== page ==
Back to Top

 Skip navigation

One of the advantages of GDP as a measure is that it is internationally comparable. To make it comparable between countries, we have to add imputed (that is, estimated) rent to the figure.

Actual rent for a place to live that is really paid is counted in GDP as normal. The cost to the tenant is part of Final Consumption Expenditure of Households, which is included in GDP by the Expenditure Method. The activity of being a landlord generates income which is added to Output in the Output Method and a profit (and sometimes pay to employees) that is counted in the Income Approach as Gross Operating Surplus and Compensation of Employees.

In countries where home ownership rates are very high, very little rent is paid and added to GDP as real rent, however, it seems counter-intuitive that a country is worse off because people own the homes they live in. Having tenants instead of owner-occupiers should not increase GDP. If someone has invested in buying a house to live in, they are really getting a return on that investment: they are not paying rent to someone else, which they might otherwise be doing. 

To neutralise the unequal rates of home ownership across countries, an imputed rent is added to GDP for householders who own their own home. The householders pay the rent like a tenant as part of their Final Consumption Expenditure in the Expenditure Method. They then receive it from themselves as the landlord as Output in the Output Method and as part of the profit in the Income Method. Thus all the inhabited homes add to GDP regardless of the status of the dwelling.

The imputed rent is based on the actual rent paid for similar types of house or apartment in the same area.

Final Consumption Expenditure of Households in National Accounts is therefore higher than the consumption we would see if we counted the rent that changes hands. Similarly, Household Disposable Income includes an imputed rent received which we do not observe as a transaction. National Accounts also shows rental income of owner-occupiers, which is not observed but imputed. By showing this rental income as well as expenditure, Household Saving is the same as it would be without the adjustment.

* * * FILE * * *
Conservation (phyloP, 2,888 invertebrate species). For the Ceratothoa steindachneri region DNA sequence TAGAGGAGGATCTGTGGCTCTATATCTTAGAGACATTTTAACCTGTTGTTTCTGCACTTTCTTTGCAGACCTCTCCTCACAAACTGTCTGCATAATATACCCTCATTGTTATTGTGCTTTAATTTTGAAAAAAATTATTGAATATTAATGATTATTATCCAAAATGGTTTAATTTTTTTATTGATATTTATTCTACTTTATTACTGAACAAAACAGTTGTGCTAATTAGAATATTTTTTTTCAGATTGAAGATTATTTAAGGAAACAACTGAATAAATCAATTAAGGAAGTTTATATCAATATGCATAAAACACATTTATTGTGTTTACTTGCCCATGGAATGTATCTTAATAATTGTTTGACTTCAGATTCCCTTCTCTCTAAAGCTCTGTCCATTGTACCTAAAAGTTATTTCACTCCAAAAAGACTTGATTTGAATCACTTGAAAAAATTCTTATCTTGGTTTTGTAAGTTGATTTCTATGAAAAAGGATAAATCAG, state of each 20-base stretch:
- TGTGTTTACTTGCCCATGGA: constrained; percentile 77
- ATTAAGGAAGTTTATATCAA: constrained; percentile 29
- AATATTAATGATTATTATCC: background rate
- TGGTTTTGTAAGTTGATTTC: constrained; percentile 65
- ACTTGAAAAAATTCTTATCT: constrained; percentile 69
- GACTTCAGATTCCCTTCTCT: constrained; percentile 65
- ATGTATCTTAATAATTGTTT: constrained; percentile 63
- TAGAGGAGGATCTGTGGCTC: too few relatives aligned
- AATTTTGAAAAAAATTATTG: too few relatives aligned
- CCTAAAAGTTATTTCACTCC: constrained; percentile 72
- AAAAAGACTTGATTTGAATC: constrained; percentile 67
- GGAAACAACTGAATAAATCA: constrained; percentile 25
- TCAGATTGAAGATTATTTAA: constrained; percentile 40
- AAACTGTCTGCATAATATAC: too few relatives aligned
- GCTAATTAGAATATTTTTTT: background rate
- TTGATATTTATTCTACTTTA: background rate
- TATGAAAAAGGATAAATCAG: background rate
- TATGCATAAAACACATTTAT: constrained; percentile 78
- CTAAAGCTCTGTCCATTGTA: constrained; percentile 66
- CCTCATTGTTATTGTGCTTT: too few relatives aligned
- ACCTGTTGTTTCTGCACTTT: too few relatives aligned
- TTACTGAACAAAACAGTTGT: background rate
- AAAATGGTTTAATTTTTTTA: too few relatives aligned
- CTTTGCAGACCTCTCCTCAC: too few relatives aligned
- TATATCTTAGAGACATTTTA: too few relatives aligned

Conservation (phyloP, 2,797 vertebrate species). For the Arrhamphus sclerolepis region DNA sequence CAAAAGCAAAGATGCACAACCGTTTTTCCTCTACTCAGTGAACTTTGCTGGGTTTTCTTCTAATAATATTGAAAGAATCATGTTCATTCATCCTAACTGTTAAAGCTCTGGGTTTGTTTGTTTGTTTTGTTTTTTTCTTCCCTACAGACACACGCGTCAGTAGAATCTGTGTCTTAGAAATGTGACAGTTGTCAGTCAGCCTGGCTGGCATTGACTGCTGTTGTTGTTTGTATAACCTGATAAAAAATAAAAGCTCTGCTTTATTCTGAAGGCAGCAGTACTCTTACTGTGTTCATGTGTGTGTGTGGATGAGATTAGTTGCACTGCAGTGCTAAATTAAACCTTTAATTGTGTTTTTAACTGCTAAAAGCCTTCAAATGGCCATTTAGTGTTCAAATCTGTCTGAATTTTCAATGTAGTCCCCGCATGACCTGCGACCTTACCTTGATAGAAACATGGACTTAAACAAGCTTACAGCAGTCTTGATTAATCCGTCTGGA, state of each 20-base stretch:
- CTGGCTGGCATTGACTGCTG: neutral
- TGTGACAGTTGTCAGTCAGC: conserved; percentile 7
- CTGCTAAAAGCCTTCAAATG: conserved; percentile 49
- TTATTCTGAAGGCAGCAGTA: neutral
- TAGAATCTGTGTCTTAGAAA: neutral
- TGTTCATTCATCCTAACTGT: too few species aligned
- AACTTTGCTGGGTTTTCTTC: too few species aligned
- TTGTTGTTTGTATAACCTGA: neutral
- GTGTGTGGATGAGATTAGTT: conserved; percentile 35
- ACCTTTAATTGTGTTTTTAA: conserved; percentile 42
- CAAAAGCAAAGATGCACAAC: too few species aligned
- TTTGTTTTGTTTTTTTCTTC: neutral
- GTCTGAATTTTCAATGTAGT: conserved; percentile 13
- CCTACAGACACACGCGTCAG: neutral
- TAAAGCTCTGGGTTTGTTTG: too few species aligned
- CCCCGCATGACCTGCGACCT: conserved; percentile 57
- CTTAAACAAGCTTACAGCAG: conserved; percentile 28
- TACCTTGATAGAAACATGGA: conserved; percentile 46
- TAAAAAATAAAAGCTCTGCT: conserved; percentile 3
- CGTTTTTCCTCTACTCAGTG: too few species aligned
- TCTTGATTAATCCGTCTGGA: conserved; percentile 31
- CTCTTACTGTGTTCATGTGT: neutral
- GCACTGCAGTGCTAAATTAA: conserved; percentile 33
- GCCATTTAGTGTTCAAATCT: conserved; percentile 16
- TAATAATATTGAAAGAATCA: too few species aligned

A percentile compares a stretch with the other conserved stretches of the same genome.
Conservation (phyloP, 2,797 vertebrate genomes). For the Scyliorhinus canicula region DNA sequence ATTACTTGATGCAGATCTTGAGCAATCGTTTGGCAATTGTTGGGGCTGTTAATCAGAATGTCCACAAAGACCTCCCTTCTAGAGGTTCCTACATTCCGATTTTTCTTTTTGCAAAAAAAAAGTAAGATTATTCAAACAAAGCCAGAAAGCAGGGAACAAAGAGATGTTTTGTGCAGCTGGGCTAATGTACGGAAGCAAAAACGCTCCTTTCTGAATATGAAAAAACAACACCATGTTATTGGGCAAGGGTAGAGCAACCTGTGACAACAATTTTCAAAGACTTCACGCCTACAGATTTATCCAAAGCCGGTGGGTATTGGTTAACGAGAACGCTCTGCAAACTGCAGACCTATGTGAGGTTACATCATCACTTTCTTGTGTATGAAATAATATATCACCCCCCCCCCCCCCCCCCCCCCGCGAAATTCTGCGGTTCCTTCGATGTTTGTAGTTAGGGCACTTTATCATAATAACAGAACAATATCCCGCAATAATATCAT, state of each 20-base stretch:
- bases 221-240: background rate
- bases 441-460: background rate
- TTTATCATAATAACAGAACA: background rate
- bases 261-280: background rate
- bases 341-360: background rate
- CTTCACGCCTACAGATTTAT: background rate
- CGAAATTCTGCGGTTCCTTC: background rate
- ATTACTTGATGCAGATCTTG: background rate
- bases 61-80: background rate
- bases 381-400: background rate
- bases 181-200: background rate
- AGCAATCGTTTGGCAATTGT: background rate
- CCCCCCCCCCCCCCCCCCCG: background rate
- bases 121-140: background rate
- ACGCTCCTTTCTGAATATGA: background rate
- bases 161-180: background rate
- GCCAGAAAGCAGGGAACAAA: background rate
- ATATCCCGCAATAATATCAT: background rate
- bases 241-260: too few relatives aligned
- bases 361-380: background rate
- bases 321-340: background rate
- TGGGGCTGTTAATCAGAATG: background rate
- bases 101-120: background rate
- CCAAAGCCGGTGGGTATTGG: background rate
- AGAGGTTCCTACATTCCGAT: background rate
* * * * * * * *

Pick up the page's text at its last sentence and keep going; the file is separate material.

While imputed rent is a conceptual adjustment, and nobody actually takes out the cash to give themselves, it is a real part of the economy of a country. We recognise that having a place to live is availing of a service whether you produce it yourself or rent from someone else; the economic value of this service is usually known because there is a market for it.

What about mortgages? When people talk about renting or buying, they sometimes compare the cost of a mortgage to the cost of rent, and if you’re paying a mortgage it might feel like you’re paying rent to the bank. In accounting terms, buying a house with a mortgage adds the home to your Capital Assets on one hand and the debt to the your Financial Liabilities on the other hand.  Part of the cost of the mortgage is is paying back the principal (reducing financial liabilities) and the rest is counted as part of households’ outgoings (as FISIM and Investment Income).

In National Accounts, while mortgage holders pay themselves the same imputed rent as their neighbours who own their home outright, mortgage holders have higher outgoings to service the repayments, and these outgoings reduce collective Household Disposable Income and Saving. 

Imputed rent is only calculated for rent of dwellings: there is no imputed rent on office space or other letting for commercial activity.

Total and Imputed Rent at Current Prices

Read next: FISIM

A-Z of National Accounts

Topics by Theme